The origins of the German toymaker we know today as Playmobil can be traced to 1876, when a locksmith named Andreas Brandstätter opened a metal shop. By 1908, his son, Georg, took over the company from his father and renamed it after himself. Throughout the 1930s, the younger Brandstätter’s firm, renamed again as Geobra, made mostly telephones and cash registers, but it also produced some sheet-metal items for toy stores.
Plastic toys were added to the company’s line in the late 1950s, and in 1958 a molded race car was created as the first Playmobil prototype. But it would take more than a dozen years for the Playmobil look to coalesce, and the man credited with creating what would become a serious competitor to LEGO was Hans Beck, Geobra’s director of development.
One of the motivators behind Beck’s designs for Playmobil was the rising price of oil in the 1970s, which was pushing up the cost of plastic. In Playmobil, Beck created a world of toys for children that would be fun to play with despite their small size. In fact, their handheld size would be a key to their success.
Unlike LEGO, for whom figures were an afterthought to the building bricks themselves, Playmobil figures were an integral part of the toy from the start. Beck spent a lot of time on the figures, designing them after the look of children’s drawings, which are marked by exaggerated features and a liberal attitude when it comes to physical proportions. Thus the heads of Playmobil figures, which some fans called Klickies for the sound they would make when played with, lacked noses and were proportionally larger than the bodies they were attached to.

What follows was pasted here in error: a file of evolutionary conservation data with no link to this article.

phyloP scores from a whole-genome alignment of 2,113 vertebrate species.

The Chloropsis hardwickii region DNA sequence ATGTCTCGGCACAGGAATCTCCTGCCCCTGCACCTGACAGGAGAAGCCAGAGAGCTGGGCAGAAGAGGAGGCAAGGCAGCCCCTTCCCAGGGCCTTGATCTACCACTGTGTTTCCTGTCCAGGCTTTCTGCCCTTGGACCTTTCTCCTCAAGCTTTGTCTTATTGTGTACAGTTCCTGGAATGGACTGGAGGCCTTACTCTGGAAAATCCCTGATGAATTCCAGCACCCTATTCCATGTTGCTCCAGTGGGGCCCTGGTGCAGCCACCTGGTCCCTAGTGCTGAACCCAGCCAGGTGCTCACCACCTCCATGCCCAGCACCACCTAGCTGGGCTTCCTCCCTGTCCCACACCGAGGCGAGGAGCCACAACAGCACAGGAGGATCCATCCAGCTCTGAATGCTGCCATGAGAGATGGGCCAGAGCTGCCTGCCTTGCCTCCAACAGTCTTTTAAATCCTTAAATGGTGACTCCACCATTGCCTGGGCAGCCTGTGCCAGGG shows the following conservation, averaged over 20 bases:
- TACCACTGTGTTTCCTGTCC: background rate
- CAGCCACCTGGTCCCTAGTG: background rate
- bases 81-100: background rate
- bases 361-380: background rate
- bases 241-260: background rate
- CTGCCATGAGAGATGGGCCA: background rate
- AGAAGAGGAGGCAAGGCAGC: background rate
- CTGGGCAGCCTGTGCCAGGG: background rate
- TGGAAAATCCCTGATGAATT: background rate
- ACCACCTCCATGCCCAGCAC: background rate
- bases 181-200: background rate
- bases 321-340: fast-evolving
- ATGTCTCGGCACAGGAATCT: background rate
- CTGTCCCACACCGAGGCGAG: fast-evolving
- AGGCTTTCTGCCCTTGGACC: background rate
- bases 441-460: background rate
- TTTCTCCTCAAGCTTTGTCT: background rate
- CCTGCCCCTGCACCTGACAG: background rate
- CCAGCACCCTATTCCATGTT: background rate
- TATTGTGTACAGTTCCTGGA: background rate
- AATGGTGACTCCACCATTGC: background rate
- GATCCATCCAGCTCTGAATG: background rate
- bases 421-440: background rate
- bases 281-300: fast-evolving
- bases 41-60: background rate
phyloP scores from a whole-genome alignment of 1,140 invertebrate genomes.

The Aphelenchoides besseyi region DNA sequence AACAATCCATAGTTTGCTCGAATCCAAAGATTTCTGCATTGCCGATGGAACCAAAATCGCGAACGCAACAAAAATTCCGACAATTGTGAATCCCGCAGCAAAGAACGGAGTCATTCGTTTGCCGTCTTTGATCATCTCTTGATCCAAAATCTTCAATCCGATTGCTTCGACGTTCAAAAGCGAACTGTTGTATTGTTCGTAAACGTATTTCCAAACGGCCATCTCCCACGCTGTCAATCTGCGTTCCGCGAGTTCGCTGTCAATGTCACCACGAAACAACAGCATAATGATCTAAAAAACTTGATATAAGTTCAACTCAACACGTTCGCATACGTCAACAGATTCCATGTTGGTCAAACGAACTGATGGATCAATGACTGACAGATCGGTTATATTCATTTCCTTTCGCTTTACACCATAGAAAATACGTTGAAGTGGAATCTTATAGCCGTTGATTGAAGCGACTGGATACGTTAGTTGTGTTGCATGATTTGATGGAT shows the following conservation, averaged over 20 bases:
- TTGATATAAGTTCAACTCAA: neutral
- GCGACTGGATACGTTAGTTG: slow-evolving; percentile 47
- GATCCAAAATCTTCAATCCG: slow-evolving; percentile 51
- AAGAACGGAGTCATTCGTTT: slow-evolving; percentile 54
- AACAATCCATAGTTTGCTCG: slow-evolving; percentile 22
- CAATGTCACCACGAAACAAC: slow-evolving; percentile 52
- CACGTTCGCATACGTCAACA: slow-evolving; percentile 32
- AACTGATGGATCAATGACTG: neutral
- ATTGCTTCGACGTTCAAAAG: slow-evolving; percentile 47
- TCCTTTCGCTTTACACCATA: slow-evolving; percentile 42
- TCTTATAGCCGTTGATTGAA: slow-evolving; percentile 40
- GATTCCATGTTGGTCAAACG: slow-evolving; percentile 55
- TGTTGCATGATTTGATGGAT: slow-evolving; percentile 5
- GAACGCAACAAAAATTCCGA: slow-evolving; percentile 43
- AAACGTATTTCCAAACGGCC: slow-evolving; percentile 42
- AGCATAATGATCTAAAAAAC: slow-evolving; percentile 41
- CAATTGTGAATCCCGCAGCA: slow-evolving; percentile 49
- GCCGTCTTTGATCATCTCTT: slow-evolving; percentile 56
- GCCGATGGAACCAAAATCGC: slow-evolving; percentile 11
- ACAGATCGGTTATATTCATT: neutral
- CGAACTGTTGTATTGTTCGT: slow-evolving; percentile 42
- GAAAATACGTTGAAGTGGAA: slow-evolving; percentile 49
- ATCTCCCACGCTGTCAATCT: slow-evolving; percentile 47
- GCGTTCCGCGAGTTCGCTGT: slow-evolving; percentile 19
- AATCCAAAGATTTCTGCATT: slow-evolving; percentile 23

The first Playmobil system debuted at the Nurnberg Toy Fair in 1974. By all accounts, the reception was not overly enthusiastic, but an order from a Dutch wholesaler kept production going for a year. The initial systems featured medieval knights and horses in green boxes, construction workers with a pickup truck on a job site in blue boxes, and “Indians,” complete with feather caps for the braves, a canoe, and a teepee, in red boxes.